Hepatology Research 11/2002; 24(2):184. · 2.07 Impact Factor
  • [show abstract] [hide abstract]
    ABSTRACT: The presence of serum anti-p53 antibody has been reported to be associated with survival of patients with breast cancer, ovarian cancer, and hepatocellular carcinoma. To clarify prognostic significance of p53 antibody in colorectal cancer, serum p53 antibody was measured in patients with colorectal cancer. The 89 patients included 71 with colorectal cancer and 18 with colon polyp. An enzyme-linked immunosorbent assay was used to detect p53 antibodies in serum. Clinicopathological parameters such as age, sex, degree of differentiation of cancer, location of tumor, liver metastasis, stage classification, Dukes classification, CEA, CA19-9, and immunostaining of p53 and anti-p53 antibody were evaluated as prognostic factors of colorectal cancer. p53 antibody was positive in 18 of 71 (25%) with colorectal cancer, whereas it was positive in only 1 of 18 (6%) with colon polyp. The patients with p53 antibody had higher CEA and CA19-9 levels, higher positive rates of p53 protein expression in cancer cells, and higher liver metastasis rates. The p53 antibody positivity at stage classification I-IIIb/ Dukes classification A-C was significantly lower than that at stage classification IV/Dukes classification D. Overall survival in colorectal cancer patients with p53 antibody was significantly shorter than in those without p53 antibody. A Cox regression analysis showed that liver metastasis, stage classification, Dukes classification, CA19-9, and p53 antibody were significant prognostic factors in colorectal cancer. Serum anti-p53 antibody could serve as one of the prognostic factors in patients with colorectal cancer.
    Digestive Diseases and Sciences 02/2000; 45(1):122-8. · 2.26 Impact Factor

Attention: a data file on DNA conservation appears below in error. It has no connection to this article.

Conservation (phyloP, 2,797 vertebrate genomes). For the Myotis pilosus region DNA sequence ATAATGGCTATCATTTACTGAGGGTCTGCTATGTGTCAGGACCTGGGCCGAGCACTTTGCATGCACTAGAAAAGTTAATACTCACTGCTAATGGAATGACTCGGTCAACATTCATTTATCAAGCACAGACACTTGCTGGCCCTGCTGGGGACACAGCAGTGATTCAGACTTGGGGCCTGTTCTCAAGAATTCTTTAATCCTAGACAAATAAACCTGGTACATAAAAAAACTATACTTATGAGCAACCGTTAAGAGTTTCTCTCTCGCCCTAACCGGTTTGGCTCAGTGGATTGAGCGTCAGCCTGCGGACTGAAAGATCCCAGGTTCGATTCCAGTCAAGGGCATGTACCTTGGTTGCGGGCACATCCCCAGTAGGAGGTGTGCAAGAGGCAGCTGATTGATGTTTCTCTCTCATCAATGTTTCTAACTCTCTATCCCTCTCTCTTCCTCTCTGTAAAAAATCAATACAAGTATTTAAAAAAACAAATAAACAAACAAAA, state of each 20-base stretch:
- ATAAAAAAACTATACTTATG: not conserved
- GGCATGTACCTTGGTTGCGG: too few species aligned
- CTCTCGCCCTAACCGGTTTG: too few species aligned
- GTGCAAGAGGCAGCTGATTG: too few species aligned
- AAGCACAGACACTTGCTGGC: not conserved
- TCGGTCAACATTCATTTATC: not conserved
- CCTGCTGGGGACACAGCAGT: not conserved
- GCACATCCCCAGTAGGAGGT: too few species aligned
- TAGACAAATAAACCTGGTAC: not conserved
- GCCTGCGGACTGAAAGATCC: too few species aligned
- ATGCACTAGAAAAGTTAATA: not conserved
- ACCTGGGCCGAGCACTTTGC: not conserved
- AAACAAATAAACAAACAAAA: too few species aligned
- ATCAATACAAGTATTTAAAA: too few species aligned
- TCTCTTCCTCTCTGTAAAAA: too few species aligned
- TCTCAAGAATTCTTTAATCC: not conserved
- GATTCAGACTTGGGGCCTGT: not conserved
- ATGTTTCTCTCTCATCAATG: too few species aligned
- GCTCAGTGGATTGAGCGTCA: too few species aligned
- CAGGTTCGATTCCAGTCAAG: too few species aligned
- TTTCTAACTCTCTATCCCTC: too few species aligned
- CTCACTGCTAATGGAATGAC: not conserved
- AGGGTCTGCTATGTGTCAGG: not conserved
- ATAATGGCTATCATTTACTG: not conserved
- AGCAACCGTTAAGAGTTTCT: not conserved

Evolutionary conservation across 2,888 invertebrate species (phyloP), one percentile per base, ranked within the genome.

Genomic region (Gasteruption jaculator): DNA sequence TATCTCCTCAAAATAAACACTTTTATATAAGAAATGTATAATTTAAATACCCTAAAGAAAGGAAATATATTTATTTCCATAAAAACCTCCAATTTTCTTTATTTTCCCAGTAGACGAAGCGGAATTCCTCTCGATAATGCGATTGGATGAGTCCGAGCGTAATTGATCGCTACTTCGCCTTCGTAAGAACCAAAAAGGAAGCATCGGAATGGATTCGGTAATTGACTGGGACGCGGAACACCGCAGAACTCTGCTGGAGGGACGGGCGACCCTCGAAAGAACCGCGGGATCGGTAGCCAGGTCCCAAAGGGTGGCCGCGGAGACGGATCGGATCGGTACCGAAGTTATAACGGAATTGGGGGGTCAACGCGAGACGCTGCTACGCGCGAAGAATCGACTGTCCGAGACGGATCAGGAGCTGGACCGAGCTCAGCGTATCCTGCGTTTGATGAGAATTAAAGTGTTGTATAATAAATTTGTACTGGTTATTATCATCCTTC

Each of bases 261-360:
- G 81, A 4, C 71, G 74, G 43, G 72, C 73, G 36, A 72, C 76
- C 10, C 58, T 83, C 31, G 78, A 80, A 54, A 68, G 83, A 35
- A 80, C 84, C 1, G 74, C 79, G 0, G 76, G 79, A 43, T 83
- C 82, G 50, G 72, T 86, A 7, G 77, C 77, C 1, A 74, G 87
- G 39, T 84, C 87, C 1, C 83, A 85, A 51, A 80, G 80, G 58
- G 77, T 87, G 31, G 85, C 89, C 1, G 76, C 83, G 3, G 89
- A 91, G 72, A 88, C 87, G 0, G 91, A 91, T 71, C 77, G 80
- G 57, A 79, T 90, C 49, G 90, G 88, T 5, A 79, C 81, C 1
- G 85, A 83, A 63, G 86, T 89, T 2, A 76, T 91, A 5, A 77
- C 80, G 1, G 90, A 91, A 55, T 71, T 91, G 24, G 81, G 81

• [show abstract] [hide abstract]
    ABSTRACT: The presence of serum anti-p53 antibody has been reported to be associated with survival of patients with breast cancer, ovarian cancer, and hepatocellular carcinoma. To clarify prognostic significance of p53 antibody in colorectal cancer, serum p53 antibody was measured in patients with colorectal cancer. The 89 patients included 71 with colorectal cancer and 18 with colon polyp. An enzyme-linked immunosorbent assay was used to detect p53 antibodies in serum. Clinicopathological parameters such as age, sex, degree of differentiation of cancer, location of tumor, liver metastasis, stage classification, Dukes classification, CEA, CA19-9, and immunostaining of p53 and anti-p53 antibody were evaluated as prognostic factors of colorectal cancer. p53 antibody was positive in 18 of 71 (25%) with colorectal cancer, whereas it was positive in only 1 of 18 (6%) with colon polyp. The patients with p53 antibody had higher CEA and CA19-9 levels, higher positive rates of p53 protein expression in cancer cells, and higher liver metastasis rates. The p53 antibody positivity at stage classification I–IIIb/Dukes classification A–C was significantly lower than that at stage classification IV/Dukes classification D. Overall survival in colorectal cancer patients with p53 antibody was significantly shorter than in those without p53 antibody. A Cox regression analysis showed that liver metastasis, stage classification, Dukes classification, CA19-9, and p53 antibody were significant prognostic factors in colorectal cancer. Serum anti-p53 antibody could serve as one of the prognostic factors in patients with colorectal cancer.
    Digestive Diseases and Sciences 12/1999; 45(1):122-128. · 2.26 Impact Factor